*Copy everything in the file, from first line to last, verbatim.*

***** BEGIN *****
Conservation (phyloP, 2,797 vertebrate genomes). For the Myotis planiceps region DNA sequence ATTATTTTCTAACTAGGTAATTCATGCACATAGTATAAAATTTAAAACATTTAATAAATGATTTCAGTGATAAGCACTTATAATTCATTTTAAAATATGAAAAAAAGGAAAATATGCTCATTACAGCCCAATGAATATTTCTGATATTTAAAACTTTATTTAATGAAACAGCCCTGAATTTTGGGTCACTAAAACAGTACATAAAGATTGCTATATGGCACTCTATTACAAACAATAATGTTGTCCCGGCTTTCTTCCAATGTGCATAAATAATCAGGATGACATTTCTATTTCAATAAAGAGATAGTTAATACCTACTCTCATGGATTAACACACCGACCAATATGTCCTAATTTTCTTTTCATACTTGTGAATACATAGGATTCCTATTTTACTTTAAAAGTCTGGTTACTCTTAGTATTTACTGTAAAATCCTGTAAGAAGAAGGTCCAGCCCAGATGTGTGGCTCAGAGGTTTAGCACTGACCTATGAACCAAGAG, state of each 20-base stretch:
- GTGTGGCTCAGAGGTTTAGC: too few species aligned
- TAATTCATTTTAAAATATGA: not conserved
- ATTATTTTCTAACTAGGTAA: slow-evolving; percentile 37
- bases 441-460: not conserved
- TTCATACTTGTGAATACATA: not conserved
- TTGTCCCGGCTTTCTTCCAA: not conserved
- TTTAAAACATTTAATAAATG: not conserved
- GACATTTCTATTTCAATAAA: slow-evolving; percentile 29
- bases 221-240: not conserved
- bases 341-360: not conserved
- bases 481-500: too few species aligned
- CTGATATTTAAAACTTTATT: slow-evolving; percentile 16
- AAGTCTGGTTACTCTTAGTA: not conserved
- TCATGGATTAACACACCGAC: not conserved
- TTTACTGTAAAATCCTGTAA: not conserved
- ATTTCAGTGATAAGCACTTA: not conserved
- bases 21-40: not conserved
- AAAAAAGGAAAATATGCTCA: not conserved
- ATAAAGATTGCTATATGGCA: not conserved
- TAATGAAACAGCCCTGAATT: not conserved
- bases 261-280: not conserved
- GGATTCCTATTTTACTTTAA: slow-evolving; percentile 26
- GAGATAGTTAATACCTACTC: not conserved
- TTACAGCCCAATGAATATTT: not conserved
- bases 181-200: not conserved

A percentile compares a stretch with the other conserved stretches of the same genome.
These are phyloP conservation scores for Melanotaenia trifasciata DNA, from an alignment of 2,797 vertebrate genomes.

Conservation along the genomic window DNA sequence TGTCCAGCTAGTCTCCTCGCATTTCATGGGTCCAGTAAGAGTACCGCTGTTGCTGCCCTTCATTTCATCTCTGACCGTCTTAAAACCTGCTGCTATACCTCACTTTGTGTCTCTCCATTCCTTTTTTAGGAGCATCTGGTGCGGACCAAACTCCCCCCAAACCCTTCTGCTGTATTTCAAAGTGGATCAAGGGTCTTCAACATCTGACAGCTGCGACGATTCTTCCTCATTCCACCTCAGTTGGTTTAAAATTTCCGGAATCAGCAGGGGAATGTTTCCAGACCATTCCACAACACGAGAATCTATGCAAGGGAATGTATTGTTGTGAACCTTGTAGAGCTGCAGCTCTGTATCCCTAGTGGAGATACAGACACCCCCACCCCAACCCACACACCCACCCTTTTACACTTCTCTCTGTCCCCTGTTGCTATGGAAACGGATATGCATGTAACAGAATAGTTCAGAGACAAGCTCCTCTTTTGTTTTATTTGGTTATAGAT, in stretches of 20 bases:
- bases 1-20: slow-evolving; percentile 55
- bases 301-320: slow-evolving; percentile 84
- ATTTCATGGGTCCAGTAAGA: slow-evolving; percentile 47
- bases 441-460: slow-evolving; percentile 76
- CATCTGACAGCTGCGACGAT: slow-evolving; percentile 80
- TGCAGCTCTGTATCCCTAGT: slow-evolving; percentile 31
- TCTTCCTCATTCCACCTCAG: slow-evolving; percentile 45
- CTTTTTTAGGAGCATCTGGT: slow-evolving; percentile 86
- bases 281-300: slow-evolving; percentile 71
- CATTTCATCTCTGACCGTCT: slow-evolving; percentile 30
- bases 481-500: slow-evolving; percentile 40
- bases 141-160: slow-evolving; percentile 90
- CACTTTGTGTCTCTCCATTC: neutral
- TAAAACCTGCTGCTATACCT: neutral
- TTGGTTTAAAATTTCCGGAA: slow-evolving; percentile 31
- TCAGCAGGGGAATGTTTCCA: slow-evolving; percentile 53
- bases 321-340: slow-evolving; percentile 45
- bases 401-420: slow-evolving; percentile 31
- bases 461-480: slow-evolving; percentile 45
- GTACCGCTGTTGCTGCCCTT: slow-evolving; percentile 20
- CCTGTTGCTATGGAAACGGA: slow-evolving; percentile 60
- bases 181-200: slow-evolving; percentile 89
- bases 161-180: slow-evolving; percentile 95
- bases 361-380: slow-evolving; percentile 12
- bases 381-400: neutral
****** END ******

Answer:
Conservation (phyloP, 2,797 vertebrate genomes). For the Myotis planiceps region DNA sequence ATTATTTTCTAACTAGGTAATTCATGCACATAGTATAAAATTTAAAACATTTAATAAATGATTTCAGTGATAAGCACTTATAATTCATTTTAAAATATGAAAAAAAGGAAAATATGCTCATTACAGCCCAATGAATATTTCTGATATTTAAAACTTTATTTAATGAAACAGCCCTGAATTTTGGGTCACTAAAACAGTACATAAAGATTGCTATATGGCACTCTATTACAAACAATAATGTTGTCCCGGCTTTCTTCCAATGTGCATAAATAATCAGGATGACATTTCTATTTCAATAAAGAGATAGTTAATACCTACTCTCATGGATTAACACACCGACCAATATGTCCTAATTTTCTTTTCATACTTGTGAATACATAGGATTCCTATTTTACTTTAAAAGTCTGGTTACTCTTAGTATTTACTGTAAAATCCTGTAAGAAGAAGGTCCAGCCCAGATGTGTGGCTCAGAGGTTTAGCACTGACCTATGAACCAAGAG, state of each 20-base stretch:
- GTGTGGCTCAGAGGTTTAGC: too few species aligned
- TAATTCATTTTAAAATATGA: not conserved
- ATTATTTTCTAACTAGGTAA: slow-evolving; percentile 37
- bases 441-460: not conserved
- TTCATACTTGTGAATACATA: not conserved
- TTGTCCCGGCTTTCTTCCAA: not conserved
- TTTAAAACATTTAATAAATG: not conserved
- GACATTTCTATTTCAATAAA: slow-evolving; percentile 29
- bases 221-240: not conserved
- bases 341-360: not conserved
- bases 481-500: too few species aligned
- CTGATATTTAAAACTTTATT: slow-evolving; percentile 16
- AAGTCTGGTTACTCTTAGTA: not conserved
- TCATGGATTAACACACCGAC: not conserved
- TTTACTGTAAAATCCTGTAA: not conserved
- ATTTCAGTGATAAGCACTTA: not conserved
- bases 21-40: not conserved
- AAAAAAGGAAAATATGCTCA: not conserved
- ATAAAGATTGCTATATGGCA: not conserved
- TAATGAAACAGCCCTGAATT: not conserved
- bases 261-280: not conserved
- GGATTCCTATTTTACTTTAA: slow-evolving; percentile 26
- GAGATAGTTAATACCTACTC: not conserved
- TTACAGCCCAATGAATATTT: not conserved
- bases 181-200: not conserved

A percentile compares a stretch with the other conserved stretches of the same genome.
These are phyloP conservation scores for Melanotaenia trifasciata DNA, from an alignment of 2,797 vertebrate genomes.

Conservation along the genomic window DNA sequence TGTCCAGCTAGTCTCCTCGCATTTCATGGGTCCAGTAAGAGTACCGCTGTTGCTGCCCTTCATTTCATCTCTGACCGTCTTAAAACCTGCTGCTATACCTCACTTTGTGTCTCTCCATTCCTTTTTTAGGAGCATCTGGTGCGGACCAAACTCCCCCCAAACCCTTCTGCTGTATTTCAAAGTGGATCAAGGGTCTTCAACATCTGACAGCTGCGACGATTCTTCCTCATTCCACCTCAGTTGGTTTAAAATTTCCGGAATCAGCAGGGGAATGTTTCCAGACCATTCCACAACACGAGAATCTATGCAAGGGAATGTATTGTTGTGAACCTTGTAGAGCTGCAGCTCTGTATCCCTAGTGGAGATACAGACACCCCCACCCCAACCCACACACCCACCCTTTTACACTTCTCTCTGTCCCCTGTTGCTATGGAAACGGATATGCATGTAACAGAATAGTTCAGAGACAAGCTCCTCTTTTGTTTTATTTGGTTATAGAT, in stretches of 20 bases:
- bases 1-20: slow-evolving; percentile 55
- bases 301-320: slow-evolving; percentile 84
- ATTTCATGGGTCCAGTAAGA: slow-evolving; percentile 47
- bases 441-460: slow-evolving; percentile 76
- CATCTGACAGCTGCGACGAT: slow-evolving; percentile 80
- TGCAGCTCTGTATCCCTAGT: slow-evolving; percentile 31
- TCTTCCTCATTCCACCTCAG: slow-evolving; percentile 45
- CTTTTTTAGGAGCATCTGGT: slow-evolving; percentile 86
- bases 281-300: slow-evolving; percentile 71
- CATTTCATCTCTGACCGTCT: slow-evolving; percentile 30
- bases 481-500: slow-evolving; percentile 40
- bases 141-160: slow-evolving; percentile 90
- CACTTTGTGTCTCTCCATTC: neutral
- TAAAACCTGCTGCTATACCT: neutral
- TTGGTTTAAAATTTCCGGAA: slow-evolving; percentile 31
- TCAGCAGGGGAATGTTTCCA: slow-evolving; percentile 53
- bases 321-340: slow-evolving; percentile 45
- bases 401-420: slow-evolving; percentile 31
- bases 461-480: slow-evolving; percentile 45
- GTACCGCTGTTGCTGCCCTT: slow-evolving; percentile 20
- CCTGTTGCTATGGAAACGGA: slow-evolving; percentile 60
- bases 181-200: slow-evolving; percentile 89
- bases 161-180: slow-evolving; percentile 95
- bases 361-380: slow-evolving; percentile 12
- bases 381-400: neutral